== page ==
Can you share any mindfulness rituals or practices that you personally find impactful for enhancing overall well-being?

The most helpful and simple practices that I use are breath practices and my morning ritual. How you breathe has a direct impact on how you feel. Here are two simple but powerful practices you can use to enhance your wellbeing:

1) When you’re feeling anxious or stressed you need to slow down and calm your breath. Breathe in through the nose to a count of 4 and exhale through the mouth to a count of 6. Repeat 10 times and notice that as you calm your breath, the body will also calm. 

2) Morning ritual – before you pick up your screen in the morning, make sure you expose your eyes to natural daylight. Drink water before you drink caffeine and if you can, get out for a quick walk in nature, you will feel a huge uplift in how you feel.

What does movement mean to you and what role does it play in your day-to-day life?

Movement has a very important role in my life but for mental rather than physical reasons. I find the most rewarding movement is the kind of movement that is guided by how I am feeling rather than pushing myself to move for the sake of moving. For example, listening when my body is tired and going for a walk rather than trying to do anything more. Or if I am achy, getting on my yoga mat for a big stretch. Intuitive movement is the best way to move I believe. 

Can you share any favourite books, podcasts, or resources that have influenced your personal growth journey? 

Books that have had a huge impact on me:

The Body Keeps the Score by Bessel van der Kolk

The Power of Vulnerability – Brene Brown

A New Earth – Eckhart Tolle

The Art of Hearing Heartbeats by Jan-Philipp Sendker

Podcasts I have listened to recently that really spoke to the way that I am feeling about connection:

Unlocking Us by Brené Brown and Esther Perel exploring AI (artificial intimacy)! 

What role does gratitude play in your daily life, and how do you cultivate it?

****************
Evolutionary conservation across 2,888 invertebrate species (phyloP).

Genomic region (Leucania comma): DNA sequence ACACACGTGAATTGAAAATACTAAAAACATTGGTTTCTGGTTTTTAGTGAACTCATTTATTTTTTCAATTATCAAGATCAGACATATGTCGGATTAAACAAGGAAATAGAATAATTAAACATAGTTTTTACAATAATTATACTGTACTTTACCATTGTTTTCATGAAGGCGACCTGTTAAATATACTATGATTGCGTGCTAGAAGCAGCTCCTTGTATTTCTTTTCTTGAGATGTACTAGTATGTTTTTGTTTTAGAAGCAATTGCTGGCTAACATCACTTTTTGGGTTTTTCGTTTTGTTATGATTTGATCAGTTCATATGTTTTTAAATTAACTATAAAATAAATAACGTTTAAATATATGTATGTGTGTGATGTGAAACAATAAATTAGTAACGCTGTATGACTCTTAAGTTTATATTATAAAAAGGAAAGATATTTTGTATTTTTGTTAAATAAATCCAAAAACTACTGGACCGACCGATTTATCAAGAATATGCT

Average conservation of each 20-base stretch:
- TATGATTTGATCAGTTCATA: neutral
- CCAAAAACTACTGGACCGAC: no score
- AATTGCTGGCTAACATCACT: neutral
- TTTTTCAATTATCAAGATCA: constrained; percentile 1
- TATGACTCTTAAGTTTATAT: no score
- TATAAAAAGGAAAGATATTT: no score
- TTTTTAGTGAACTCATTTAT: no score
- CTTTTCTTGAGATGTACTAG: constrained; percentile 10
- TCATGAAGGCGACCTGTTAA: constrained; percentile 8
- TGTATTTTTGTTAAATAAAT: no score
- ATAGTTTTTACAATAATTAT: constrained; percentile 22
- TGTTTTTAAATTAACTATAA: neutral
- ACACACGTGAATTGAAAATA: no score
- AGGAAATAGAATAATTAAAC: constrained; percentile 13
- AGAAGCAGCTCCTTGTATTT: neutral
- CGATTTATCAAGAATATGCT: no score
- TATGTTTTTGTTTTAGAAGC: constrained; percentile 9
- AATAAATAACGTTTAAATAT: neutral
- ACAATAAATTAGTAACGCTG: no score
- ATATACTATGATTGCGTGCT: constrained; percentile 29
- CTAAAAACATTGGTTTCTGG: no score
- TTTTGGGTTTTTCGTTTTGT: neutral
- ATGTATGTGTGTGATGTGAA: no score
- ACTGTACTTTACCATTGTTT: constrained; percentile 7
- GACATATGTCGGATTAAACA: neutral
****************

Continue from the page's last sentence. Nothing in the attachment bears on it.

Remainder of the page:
I have a long-standing gratitude practice with all of the members in my Members Club for the Mind community. We share 3 daily gratitudes and it is a really lovely way to look for the little celebrations in everyday. It can be easy to focus on what isn’t working in our lives, so this practice switches the focus in the other direction. I believe that where your focus goes, your energy flows so by focusing on gratitude, you notice more lovely encounters in your day-to-day life.

How do you navigate challenges or setbacks?

By giving myself time to process them properly and also looking at setbacks as an opportunity to re-direct my focus and energy. Society often tells us a setback is some kind of failure but often when you give yourself time to sit with the emotions you feel from challenges or setbacks, you will begin to notice there is probably a lesson to be learnt from the frustration of it all. 

How do you define success in life, and how has your definition evolved over time?

Success to me is living in alignment with my own desires and striving for peace rather than validation. I used to look for external praise to define my own success but am very thankful that over the past few years that has changed to validating my own success through monitoring the way that I feel.